One of the great things about the movies leading up to ‘The Avengers’ was that you didn’t necessarily have to see all the movies that came before it. Sure, it made for a great experience if you did, but it wasn’t a prerequisite. You didn’t have to see ‘Iron Man 2’ to understand what was going on in ‘Guardians of the Galaxy’, or ‘Thor’. They were separate franchises, until the time came where they’d crossover.
However as time goes on, it’s beginning to look like this is all about to change, and I think people need to be well aware of this. I just recently wrote my review on ‘Civil War’, and I stated that this was the first time I truly felt with a Marvel movie that the viewer actually needed to see a select few movies beforehand in order to understand and feel what was going on.
‘Civil War’ not only tells a Captain America story, where you need to see the first two to really get it, but it also offers so much more. It’s Iron 3.5, it’s Avengers 2.5, it’s an introduction mini-movie for Black Panther and Spider-Man! It’s actually INSANE how many of these things are tackled in the movie, and at the end of it all, it was still just a Captain America movie at its center core.
So you might be thinking, “Wow, this is just way too much for people to keep track of now”. And sure, I can understand that. But is that what you say when you’re watching a television show? If you miss an episode of any show that follows an on-going story-arch, you will feel confused. If you miss multiple episodes, you’ll just be completely lost. The MCU is no longer a traditional film series. It’s a big-budget television show, where you just have to wait a few months between episodes.
It’s not James Bond, where you can pick up anywhere and get the gist of things. And if you’re looking for a TV comparison, it’s not NCIS. I honestly predict that ‘Thor: Ragnarok’ and ‘Guardians of the Galaxy Vol. 2’ will be required viewing for ‘Avengers: Infinity War’.
I’ve even heard many complaints that they are starting to feel fatigued from all of these movies. If that’s you, it simply means you’re probably just not invested in it that much. But the money is speaking, and the MCU just made its 10 billionth dollar. There were numerous people who saw trailers for ‘Guardians of the Galaxy’ and ‘Ant-Man’, who truly believed Marvel was scraping the bottom of the barrel and decided to not see those movies because they thought the train was starting to slow down. Us real Marvel fans laugh in the faces of those people now because those two movies I just mentioned were massive successes both financially and critically. ‘Ant-Man’ was among my Top Five movies of 2015 and I liked it even more than ‘Age of Ultron’- a movie I was anticipating for three years! I was one of these people who wanted to push the standalone movies aside and just get the big team ups, and then look what happened. Most of those standalones ended up being more enjoyable. ‘Age of Ultron’ ended up being a weaker episode to an otherwise excellent season of Marvel movies.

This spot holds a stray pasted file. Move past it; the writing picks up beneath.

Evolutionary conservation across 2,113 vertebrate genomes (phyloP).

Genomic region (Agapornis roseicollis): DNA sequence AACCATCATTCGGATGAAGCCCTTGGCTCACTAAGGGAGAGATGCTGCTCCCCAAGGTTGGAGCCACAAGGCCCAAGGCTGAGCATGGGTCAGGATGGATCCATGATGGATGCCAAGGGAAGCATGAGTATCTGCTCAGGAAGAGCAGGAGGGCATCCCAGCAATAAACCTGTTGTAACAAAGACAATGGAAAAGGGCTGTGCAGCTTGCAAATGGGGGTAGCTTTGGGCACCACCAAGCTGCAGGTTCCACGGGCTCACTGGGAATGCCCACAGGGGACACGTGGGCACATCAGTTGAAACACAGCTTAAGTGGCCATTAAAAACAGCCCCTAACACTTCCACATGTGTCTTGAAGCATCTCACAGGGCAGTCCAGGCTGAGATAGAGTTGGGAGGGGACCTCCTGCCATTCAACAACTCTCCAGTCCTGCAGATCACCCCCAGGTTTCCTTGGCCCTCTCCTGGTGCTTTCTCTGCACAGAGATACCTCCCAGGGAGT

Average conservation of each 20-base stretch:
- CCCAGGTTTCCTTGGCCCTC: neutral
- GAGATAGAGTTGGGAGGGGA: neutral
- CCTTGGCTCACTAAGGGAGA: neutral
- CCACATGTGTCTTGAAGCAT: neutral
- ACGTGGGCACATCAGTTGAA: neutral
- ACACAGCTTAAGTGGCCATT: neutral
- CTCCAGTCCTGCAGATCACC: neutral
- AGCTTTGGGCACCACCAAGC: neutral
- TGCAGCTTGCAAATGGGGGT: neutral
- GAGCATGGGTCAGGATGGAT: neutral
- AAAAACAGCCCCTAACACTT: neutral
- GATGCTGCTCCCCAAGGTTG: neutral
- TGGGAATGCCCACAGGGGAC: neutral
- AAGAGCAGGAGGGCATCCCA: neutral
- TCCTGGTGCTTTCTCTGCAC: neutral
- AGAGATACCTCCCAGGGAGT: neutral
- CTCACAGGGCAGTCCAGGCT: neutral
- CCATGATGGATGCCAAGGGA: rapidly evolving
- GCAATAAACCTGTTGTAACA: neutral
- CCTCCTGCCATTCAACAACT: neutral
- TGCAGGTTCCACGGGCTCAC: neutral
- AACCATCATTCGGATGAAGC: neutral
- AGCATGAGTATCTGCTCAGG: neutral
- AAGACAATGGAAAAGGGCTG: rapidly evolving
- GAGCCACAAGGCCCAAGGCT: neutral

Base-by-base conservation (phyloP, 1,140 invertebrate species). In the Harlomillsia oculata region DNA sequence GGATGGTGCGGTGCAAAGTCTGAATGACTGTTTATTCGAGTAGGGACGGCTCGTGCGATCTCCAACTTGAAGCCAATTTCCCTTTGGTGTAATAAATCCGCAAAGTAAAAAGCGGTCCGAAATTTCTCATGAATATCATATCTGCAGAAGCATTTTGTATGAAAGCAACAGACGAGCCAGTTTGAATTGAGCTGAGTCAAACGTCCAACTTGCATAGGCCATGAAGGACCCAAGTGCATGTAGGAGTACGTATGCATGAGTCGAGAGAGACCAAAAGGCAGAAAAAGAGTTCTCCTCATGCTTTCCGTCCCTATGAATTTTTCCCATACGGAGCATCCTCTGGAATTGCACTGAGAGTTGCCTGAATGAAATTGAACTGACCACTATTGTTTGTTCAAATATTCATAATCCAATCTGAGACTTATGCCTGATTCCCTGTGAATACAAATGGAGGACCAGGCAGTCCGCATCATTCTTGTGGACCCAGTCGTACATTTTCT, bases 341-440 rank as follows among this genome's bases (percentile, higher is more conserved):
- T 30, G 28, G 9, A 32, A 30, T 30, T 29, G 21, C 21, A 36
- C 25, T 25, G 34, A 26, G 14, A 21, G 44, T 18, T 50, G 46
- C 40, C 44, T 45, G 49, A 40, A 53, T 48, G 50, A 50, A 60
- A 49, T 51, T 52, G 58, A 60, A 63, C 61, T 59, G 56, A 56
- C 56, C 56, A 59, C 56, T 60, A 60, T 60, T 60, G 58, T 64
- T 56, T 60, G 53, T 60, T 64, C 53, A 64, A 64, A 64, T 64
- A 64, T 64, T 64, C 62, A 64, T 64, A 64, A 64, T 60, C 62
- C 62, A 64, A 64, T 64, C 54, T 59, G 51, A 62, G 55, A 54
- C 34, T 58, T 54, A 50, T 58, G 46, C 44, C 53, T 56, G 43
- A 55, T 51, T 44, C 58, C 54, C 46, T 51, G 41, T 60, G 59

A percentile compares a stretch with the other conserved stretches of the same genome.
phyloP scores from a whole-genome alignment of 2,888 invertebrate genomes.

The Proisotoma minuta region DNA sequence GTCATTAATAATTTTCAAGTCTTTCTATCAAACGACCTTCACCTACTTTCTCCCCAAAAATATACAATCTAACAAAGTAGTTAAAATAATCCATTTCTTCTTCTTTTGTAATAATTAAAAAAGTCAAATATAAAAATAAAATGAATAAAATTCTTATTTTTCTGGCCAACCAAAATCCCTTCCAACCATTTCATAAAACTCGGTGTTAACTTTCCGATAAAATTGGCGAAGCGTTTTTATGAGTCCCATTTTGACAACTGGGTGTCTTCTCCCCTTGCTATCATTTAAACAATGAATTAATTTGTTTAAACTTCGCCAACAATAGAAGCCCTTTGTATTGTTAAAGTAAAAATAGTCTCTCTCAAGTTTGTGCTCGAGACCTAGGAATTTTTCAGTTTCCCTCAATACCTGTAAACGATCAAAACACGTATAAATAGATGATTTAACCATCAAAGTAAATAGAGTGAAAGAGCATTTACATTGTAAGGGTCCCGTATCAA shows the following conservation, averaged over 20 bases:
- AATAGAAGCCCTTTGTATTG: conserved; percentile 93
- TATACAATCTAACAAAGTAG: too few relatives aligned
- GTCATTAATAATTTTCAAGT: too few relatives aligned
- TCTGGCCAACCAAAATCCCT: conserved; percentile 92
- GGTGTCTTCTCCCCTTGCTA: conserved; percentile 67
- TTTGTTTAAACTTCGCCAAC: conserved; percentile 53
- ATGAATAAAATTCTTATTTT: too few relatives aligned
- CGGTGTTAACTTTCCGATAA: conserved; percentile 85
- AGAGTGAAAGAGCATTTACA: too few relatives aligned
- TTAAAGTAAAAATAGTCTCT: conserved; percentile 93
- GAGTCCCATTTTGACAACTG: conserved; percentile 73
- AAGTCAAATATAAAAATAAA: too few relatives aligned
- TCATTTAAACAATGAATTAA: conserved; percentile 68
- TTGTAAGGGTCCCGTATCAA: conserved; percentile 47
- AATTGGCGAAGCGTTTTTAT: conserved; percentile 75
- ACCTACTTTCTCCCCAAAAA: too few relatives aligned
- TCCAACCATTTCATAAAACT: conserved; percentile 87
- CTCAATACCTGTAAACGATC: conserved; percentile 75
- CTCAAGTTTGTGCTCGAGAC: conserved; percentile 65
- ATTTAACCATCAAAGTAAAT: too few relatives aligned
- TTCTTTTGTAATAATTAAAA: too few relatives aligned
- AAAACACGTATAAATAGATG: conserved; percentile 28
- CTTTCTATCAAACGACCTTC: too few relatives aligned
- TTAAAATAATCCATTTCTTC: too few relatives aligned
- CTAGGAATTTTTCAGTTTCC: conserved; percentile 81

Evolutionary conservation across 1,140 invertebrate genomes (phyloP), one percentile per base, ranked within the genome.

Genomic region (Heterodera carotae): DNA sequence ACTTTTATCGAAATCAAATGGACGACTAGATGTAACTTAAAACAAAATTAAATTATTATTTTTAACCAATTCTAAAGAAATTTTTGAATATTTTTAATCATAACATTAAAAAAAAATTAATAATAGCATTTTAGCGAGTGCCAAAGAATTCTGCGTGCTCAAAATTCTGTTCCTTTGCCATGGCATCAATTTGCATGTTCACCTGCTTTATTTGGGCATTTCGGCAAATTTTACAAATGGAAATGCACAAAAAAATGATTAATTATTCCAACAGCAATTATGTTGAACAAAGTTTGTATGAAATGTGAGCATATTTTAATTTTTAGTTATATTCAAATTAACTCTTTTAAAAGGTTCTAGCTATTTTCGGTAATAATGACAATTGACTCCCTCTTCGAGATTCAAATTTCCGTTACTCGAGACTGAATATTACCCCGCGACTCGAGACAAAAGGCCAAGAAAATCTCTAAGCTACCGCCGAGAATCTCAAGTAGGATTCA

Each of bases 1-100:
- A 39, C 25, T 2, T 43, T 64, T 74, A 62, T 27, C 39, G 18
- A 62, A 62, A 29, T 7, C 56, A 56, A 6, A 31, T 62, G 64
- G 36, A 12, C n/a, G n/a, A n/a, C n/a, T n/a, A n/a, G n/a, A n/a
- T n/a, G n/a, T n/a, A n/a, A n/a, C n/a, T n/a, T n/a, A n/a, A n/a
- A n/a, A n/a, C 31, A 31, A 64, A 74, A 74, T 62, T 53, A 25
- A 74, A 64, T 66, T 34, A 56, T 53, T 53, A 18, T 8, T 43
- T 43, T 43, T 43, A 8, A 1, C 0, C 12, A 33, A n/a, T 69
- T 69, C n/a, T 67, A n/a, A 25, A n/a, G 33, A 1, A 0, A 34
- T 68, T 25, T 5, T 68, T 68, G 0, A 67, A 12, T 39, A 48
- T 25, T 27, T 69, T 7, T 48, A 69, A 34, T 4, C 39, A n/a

Even outside of all of this, we have the Netflix Marvel shows that differ greatly from the movies! Yeah, they’re connected to a degree… but they don’t focus much on trying to make references to them, and that’s why these shows (on their own) work insanely well. Daredevil and Jessica Jones are both very adult and dark, which added even more freshness to the MCU as a whole. Daredevil feels a bit familiar as it draws a lot from Nolan’s Dark Knight Trilogy. However, there is enough there to differentiate it, and really makes for its own thing. Jessica Jones on the other hand was not only one of the best things I’ve seen come out of the MCU, but one of the most original/intriguing things I’ve seen in general. Sure, it’s still a comic book adaptation, but it was unlike anything I’ve seen before. And it was easily one of the best things I saw this year, accounting for both television and film.